Australian voters have had only two weeks to observe Malcolm Turnbull’s new approach to government. But it is already clear he is a keener student of former PM John Howard than Tony Abbott ever was.

The first inkling that Turnbull had been paying close attention to the Howard way of doing things was in January when the then communications minister talked to an audience in LA about leadership:

Leaders must be decision makers, but they must also be, above all, explainers and advocates, unravelling complex issues in clear language that explains why things have to change and why the government cannot solve every problem.

Turnbull’s words echoed those delivered by Howard in June last year during an appearance with Bob Hawke at the National Press Club. Australia’s second longest-serving PM lamented that politicians sometimes lost “the capacity to respect the ability of the Australian people to absorb a detailed argument” and that Australians will respond to an argument for change and reform if they are satisfied it is in Australia’s interests and it is fundamentally fair.

If voters and political observers were tempted to think this was a happy coincidence, Turnbull returned to the theme in March this year, and it was also a key part of his leadership pitch two weeks ago.

Turnbull didn’t pull any punches, stating Abbott had not “been capable of providing the economic leadership our nation needs,” and arguing he offered leadership that “respects the peoples’ intelligence, that explains these complex issues, and then sets out the course of action we believe we should take, and makes a case for it”.

This is where the surprisingly engaging Scott Morrison comes in. Progressives are sceptical about the former border protection minister being the country’s chief spruiker on the economy, and conservatives remain cranky that he didn’t throw himself under the Abbott bus, but the new Treasurer is Turnbull’s best chance of fulfilling his commitment to reset the public conversation about economic reform in a more respectful manner.

In addition to committing to the Howard model of communicating with voters, Turnbull also flagged that he’d return to Howard’s administrative structures, declaring the Howard government “a great example of good cabinet government,” and “that’s what we need to go back to”.

The former PM gave some insight to that approach during an address in March. Howard noted that prime ministers who tell “the members of their cabinet via the newspapers or on the morning of the cabinet meeting what the decision is going to be get into a lot of trouble”. He warned that a prime minister is merely first among equals, and that:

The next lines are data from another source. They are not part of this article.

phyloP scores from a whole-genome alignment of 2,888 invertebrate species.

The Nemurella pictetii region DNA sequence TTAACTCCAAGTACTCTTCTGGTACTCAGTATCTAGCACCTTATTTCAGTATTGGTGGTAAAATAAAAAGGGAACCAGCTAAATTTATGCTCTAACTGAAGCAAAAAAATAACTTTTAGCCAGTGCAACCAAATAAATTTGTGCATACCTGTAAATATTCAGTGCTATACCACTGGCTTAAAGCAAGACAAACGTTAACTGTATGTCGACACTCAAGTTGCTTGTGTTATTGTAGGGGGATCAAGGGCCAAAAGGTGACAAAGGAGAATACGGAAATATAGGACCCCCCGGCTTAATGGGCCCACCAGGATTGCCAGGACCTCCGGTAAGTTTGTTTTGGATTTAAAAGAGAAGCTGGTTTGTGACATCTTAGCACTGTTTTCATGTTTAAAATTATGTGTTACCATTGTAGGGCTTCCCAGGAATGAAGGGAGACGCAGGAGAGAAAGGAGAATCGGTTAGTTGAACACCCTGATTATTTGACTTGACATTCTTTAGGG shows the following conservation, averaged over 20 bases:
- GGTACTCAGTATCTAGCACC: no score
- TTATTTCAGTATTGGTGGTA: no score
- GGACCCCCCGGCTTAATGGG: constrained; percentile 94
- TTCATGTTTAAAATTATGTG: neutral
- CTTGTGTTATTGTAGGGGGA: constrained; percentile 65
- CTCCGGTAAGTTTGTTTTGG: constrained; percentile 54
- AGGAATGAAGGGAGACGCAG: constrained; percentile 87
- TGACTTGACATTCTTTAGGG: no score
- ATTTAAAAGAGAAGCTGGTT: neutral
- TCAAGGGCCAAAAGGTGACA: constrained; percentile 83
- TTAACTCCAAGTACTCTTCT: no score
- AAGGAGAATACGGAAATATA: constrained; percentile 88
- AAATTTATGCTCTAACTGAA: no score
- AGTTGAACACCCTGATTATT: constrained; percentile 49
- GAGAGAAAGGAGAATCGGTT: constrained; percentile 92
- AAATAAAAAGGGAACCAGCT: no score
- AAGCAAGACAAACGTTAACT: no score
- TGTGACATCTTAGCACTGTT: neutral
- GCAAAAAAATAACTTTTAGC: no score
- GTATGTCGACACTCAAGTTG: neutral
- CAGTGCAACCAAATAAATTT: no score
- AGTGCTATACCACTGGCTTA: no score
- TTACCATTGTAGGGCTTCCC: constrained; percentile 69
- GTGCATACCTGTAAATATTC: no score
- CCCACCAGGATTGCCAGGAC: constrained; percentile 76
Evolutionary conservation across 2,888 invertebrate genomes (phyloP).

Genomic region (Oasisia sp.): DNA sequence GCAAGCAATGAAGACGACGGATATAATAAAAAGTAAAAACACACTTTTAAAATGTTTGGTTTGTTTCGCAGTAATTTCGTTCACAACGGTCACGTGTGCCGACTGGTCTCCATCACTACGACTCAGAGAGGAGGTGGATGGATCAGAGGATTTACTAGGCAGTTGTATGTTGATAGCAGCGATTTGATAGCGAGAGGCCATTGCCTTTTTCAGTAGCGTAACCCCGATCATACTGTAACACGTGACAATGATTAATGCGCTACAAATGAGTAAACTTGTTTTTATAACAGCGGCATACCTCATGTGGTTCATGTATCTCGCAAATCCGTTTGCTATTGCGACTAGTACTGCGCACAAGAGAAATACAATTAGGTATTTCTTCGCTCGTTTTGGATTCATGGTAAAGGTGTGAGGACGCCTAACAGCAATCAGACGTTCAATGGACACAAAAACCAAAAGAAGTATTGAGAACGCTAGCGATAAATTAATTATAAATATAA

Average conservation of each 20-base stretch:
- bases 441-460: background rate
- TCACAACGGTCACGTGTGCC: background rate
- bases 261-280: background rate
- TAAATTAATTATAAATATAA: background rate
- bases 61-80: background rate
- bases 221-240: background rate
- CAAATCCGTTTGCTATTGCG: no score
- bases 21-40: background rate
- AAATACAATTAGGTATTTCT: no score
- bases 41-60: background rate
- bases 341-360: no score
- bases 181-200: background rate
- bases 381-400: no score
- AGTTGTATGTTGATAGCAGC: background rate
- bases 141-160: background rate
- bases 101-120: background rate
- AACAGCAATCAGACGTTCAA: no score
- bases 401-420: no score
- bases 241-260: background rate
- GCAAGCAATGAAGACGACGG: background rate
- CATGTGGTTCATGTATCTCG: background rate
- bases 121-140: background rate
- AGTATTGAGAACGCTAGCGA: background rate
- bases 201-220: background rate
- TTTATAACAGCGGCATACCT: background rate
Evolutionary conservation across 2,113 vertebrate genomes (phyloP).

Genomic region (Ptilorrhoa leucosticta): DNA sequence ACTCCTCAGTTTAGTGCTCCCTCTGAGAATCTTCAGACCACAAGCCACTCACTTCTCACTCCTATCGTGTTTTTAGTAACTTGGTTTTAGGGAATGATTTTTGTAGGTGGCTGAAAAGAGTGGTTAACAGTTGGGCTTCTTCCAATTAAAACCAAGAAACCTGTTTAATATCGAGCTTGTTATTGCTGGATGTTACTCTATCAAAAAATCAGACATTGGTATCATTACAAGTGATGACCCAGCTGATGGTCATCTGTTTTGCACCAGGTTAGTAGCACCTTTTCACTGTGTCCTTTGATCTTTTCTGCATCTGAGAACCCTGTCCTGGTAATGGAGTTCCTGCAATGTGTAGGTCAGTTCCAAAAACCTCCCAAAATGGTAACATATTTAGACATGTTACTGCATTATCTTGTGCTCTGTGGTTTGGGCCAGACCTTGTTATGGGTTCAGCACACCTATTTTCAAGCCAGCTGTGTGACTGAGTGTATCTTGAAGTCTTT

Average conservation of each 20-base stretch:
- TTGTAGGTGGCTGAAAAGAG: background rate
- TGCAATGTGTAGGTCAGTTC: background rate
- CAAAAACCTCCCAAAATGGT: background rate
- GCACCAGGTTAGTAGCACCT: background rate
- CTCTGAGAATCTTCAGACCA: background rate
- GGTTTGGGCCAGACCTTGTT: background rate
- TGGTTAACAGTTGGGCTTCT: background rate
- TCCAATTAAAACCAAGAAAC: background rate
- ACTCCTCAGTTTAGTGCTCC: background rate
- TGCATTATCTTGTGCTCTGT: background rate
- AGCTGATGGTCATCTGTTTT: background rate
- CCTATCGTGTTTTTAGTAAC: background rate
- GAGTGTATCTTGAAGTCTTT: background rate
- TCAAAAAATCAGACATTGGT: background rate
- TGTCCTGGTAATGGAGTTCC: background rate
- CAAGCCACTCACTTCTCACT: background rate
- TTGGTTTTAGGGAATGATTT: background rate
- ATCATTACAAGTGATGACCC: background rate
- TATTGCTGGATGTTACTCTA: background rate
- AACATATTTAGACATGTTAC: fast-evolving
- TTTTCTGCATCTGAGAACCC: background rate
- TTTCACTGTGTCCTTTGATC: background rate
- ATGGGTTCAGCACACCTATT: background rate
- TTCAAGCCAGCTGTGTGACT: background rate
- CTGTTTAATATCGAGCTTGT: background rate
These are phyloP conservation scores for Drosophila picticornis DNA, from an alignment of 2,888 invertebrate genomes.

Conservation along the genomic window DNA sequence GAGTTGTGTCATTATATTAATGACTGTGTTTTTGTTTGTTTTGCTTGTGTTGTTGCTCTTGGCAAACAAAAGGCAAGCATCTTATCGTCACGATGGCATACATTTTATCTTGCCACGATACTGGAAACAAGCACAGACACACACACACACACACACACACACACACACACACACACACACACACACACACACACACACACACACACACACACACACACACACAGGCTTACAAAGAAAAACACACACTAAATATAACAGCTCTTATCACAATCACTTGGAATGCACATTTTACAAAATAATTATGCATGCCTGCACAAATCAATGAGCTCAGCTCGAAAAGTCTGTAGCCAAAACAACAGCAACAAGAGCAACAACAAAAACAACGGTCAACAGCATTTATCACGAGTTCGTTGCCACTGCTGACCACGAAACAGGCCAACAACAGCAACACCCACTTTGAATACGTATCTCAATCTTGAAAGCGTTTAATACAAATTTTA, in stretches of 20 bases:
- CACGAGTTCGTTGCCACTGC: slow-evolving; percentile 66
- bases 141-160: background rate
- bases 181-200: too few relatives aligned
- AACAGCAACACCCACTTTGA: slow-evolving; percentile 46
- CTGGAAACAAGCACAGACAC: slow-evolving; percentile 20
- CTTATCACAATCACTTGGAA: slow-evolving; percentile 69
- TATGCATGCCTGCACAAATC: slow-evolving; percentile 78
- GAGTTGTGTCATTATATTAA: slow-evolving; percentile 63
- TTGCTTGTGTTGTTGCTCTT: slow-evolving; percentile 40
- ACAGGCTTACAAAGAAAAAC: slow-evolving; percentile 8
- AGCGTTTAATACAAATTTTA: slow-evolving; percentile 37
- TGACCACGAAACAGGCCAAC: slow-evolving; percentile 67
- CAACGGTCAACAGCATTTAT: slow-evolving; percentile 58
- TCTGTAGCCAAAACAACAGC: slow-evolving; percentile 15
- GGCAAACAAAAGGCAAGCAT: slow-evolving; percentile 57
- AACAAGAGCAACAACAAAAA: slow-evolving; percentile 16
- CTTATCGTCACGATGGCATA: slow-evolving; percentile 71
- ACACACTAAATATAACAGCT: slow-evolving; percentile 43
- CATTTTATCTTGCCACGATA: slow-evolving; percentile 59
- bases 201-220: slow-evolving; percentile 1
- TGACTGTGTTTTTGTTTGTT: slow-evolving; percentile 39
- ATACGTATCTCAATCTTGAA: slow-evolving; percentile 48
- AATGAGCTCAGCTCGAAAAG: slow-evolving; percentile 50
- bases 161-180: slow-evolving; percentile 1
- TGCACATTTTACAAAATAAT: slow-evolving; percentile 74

The people immediately around you have got to be involved in the decision-making process. This idea that command and direction is what leadership is all about is substantially false.

Turnbull has committed his Government to being similarly consultative “with colleagues, members of Parliament, Senators and the wider public” and to put an end to “policy on the run and captain’s calls”. He appointed Howard’s former chief of staff and now Senator, Arthur Sinodinos, as Cabinet Secretary to put that plan into action.

It is fair to question Turnbull’s sincerity, given he is just another politician and his predecessor gave similar assurances about a collegiate approach. But Turnbull spent time in the wilderness before returning to the Liberal leadership, just as Howard had done. Sinodinos has argued that Turnbull, like Howard, has emerged from that time as a better leader because he’s reflected on mistakes made in the past. Sinodinos said:

(Turnbull) had virtually six years to reflect on the weaknesses and drawbacks of his first period of leadership, just like John Howard did when he lost in ’89 and came back to the leadership in ’95. Leaders reflect. They understand the messages from their first term as leaders and they try again.

Sinodinos could have also added that effective leaders surround themselves with good staff. Given Turnbull’s penchant for all things Howard it is hardly surprising the PM has brought back a number of former Howard staffers, at least on an interim basis, while the PMO is being established.

Perhaps most importantly, Turnbull has also reportedly decided to split the chief political adviser’s role from the chief of staff position, as was the case in Howard’s day, but was problematically a combined role when Peta Credlin held the position.

Given Turnbull’s determination to follow the Howard blueprint, it is also tempting to see his denunciation last week of violence against women as an attempt to replicate Howard’s stand against guns. For all its merit, Howard’s initiative positioned him as stepping above politics to do the right thing for the nation. It put Howard in good stead with voters who would not have otherwise considered supporting a Liberal PM. Turnbull’s domestic violence initiative could be seen in a similar way.

That is not to say the tyro PM’s early days have been blemish-free. For example, Turnbull’s appointment of Mal Brough to the ministry, despite an unresolved police investigation, seems to be a foolish oversight. It can only remind us of Turnbull 1.0 and his lack of due diligence when dealing with Godwin Grech in 2009.

According to former PM Howard, one of the most important attributes that leaders must have is the ability to learn from their mistakes. “You have to get the big things right,” he said “but people who think they will never make mistakes are deluding themselves.”

If Turnbull 2.0 is to survive the stumbles and pitfalls in the days ahead – and there will be many – this is the final lesson he needs to learn from Howard. Given the new PM’s unwavering self-confidence rivals that of even Abbott, it may well be the hardest lesson of all.